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Why patients need nurses unions

DCblogger's picture

Annie writes with some force that I have completely misinterpeted her post. Obviously I did not read carefully and posted in haste. My apologies.

Via the indispensable Avedon Carol:
It is what it is - It’s Slavery

How insightful then, to find deeply buried in the local Long Island page of the New York Times, at least one admission that this is how nursing is endured, and that employers and many in the “justice” (snort) system practiced outright slavery.

But in a strongly worded ruling, a state appeals court, the Appellate Division in Brooklyn, has barred District Attorney Thomas J. Spota from prosecuting the nurses. The court said that he joined with their employers in forcing them into “involuntary servitude” by using criminal sanction to require them to work against their will, thus violating the nurses’ constitutional rights under the 13th Amendment.

The Jan. 13 ruling also said the district attorney violated the First Amendment rights of the lawyer who advised the nurses by prosecuting him for conspiracy.

What I cannot figure out is why politicians can't work out that all the campaign dough in the world is not going to protect them from the effects of this when their time comes.

cannot find link to online edition

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Annie's picture
Submitted by Annie on

To use what I wrote to advocate for a union model governing nursing practice is dishonest. I wrote no such thing To the contrary, I provided evidence of how unions are not an adequate model by which to provide effective patient advocacy and assure patient safety by nurses.

The only framework for accomplishing this is to have ALL nurses - clinical, managerial, academic, research and consultant - to work as true colleagues in which they take and own full practice autonomy, authority, control and power over professional nursing. It is only then that nurses will not be used against themselves and their own interests and aims. It will only be then that managerial nurses will be accountable TO nurses and patients instead of to employers. It will only be then that academic and research nurses will routinely enjoy joint appointments so that bench to bedside research application is widely disseminated and embraced b clinical nurses.

I'm sick of people taking what I write and using it in a distorted and unethical fashion.

While you bleat on about patients needing nurses' unions, I actually advocated for nurses and patients as a managerial nurse, and I am homeless, destitute, defamed and blacklisted as a result. There is no NLRB protection, no union protection and certainly no clinical nurse support for me and those like me.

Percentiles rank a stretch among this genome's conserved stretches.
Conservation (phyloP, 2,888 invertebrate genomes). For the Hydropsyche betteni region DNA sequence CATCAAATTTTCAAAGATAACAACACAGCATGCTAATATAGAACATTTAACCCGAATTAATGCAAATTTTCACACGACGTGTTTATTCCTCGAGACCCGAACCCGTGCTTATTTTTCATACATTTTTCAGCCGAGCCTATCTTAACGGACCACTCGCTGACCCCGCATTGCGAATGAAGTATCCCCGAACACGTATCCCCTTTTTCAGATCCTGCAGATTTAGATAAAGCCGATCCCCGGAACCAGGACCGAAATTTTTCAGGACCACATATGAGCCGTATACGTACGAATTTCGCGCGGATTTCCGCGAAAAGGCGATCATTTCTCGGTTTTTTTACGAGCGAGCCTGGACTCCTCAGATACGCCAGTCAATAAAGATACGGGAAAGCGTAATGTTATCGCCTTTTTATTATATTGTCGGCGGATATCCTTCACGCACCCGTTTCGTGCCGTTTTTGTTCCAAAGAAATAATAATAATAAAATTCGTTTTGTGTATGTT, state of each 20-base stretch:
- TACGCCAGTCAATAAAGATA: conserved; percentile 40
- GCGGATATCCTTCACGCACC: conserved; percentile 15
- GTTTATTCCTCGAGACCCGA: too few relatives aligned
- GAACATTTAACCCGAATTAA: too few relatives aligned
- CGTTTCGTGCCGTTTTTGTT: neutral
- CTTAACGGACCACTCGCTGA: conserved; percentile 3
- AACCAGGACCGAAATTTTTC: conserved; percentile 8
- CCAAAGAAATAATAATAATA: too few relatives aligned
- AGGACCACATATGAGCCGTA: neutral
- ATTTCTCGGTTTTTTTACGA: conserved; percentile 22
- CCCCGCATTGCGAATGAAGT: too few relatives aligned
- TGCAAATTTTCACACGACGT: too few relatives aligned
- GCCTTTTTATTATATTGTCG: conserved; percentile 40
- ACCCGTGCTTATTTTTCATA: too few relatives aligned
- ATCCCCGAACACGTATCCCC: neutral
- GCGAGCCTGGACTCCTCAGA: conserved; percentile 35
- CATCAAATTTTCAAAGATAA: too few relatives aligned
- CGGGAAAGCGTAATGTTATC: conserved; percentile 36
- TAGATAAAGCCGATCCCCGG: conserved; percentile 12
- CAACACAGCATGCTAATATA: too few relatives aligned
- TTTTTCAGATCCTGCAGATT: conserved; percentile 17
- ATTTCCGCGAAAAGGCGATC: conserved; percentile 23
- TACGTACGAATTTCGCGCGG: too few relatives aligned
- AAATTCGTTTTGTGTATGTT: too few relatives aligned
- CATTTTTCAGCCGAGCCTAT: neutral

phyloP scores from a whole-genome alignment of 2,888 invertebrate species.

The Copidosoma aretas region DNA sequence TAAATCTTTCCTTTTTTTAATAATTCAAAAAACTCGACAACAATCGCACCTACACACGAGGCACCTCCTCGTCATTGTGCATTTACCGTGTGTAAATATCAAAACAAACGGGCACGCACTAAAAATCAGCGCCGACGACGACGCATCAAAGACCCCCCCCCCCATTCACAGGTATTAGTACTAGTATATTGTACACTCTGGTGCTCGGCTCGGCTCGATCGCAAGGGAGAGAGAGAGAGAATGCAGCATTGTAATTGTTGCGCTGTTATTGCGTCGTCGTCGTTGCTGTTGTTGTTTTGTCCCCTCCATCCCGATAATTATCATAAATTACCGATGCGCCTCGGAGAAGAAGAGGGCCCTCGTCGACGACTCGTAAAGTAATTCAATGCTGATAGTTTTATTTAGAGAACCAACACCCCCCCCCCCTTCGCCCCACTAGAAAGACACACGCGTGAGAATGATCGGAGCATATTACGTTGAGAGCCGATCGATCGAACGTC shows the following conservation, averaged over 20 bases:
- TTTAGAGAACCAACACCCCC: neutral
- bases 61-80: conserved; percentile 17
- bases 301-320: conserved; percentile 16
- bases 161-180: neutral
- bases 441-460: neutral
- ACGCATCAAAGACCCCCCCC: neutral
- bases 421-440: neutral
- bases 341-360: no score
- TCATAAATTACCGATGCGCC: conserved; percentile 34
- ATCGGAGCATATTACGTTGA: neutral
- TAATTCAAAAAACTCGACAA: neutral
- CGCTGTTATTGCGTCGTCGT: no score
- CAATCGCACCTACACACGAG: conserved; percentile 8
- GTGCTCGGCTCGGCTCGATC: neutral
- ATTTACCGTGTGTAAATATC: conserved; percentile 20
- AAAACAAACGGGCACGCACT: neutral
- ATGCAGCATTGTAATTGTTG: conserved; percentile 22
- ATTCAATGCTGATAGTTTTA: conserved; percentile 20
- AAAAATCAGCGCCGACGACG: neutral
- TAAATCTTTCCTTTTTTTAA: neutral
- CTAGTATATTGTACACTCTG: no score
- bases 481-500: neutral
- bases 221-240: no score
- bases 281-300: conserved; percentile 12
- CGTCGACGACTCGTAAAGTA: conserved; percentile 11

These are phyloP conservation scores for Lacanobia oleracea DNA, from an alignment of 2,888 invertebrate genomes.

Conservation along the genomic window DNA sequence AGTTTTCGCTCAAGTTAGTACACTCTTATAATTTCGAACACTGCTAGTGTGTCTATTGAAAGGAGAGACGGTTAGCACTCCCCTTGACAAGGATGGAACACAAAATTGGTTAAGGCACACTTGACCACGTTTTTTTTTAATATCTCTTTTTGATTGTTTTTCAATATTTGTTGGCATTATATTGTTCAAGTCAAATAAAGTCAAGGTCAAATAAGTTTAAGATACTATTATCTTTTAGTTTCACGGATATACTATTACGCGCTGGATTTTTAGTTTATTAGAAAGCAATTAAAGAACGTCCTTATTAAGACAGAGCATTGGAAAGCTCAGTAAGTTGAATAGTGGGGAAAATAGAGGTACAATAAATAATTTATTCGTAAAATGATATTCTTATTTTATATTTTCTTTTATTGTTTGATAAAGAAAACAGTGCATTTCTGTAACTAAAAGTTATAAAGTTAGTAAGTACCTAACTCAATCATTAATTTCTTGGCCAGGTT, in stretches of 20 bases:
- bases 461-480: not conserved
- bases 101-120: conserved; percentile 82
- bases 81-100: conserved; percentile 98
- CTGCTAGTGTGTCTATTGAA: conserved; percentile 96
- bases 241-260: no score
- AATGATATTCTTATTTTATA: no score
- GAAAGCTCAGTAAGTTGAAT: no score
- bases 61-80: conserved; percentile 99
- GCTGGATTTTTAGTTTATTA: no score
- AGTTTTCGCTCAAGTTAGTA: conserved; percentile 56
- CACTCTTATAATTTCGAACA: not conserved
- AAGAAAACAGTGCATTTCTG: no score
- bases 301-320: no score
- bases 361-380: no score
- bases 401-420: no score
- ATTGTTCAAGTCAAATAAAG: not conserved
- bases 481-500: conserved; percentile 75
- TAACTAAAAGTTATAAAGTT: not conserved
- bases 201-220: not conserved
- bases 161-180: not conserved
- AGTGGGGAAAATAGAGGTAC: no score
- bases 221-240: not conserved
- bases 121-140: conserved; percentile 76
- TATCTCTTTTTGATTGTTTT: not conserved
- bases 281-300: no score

THAT'S what I'm writing about as a part of how professional nursing has failed. It's an important piece of the picture, and for you to refuse to acknowledge it and to use what I wrote to hurt me further is gross, but the norm.

How dare you!

admin's picture
Submitted by admin on

I'm reading your post and I'm seeing the failure part, but I'm not seeing the failure of the union model part. What it looks like to me is the usual management practice of divide and conquer. What am I missing?

Sarah's picture
Submitted by Sarah on

her anti-unionism.

Your claim that patients need nurses' unions isn't borne out in her writing, that I can find, lambert -- instead she appears to be giving an anti-union diatribe, albeit couched in excoriation of the two big nurses unions, as they're presently constituted, because those two unions don't actually help nurses advance in pay or benefits or work for better job conditions for their members.
I haven't researched the truth of those claims, but if those claims hold up under scrutiny, the solution looks to me like a massive activism in the ranks to change the leadership and remake the unions into actual useful unions. But that's just me.

Our for-profit health care system is a mess. Patient care is the worst symptom of the mess. "Nursing homes" or "extended care" facilities or "assisted living" environments, whatever you choose to call them, are just one aspect of the symptomology.

Home care nurses and aides for the elderly and/or infirm (my dad was "homebound" for the last 20 months of his life) are a far wiser and kinder way of helping our elderly and infirm than the dismal warehouses our society operates for profit; but so long as women are the foremost practitioners of nursing, as they are of teaching, the recognition of their contribution and professionalism will lag behind because it is so ingrained in our society to devalue "women's work" no matter what it is.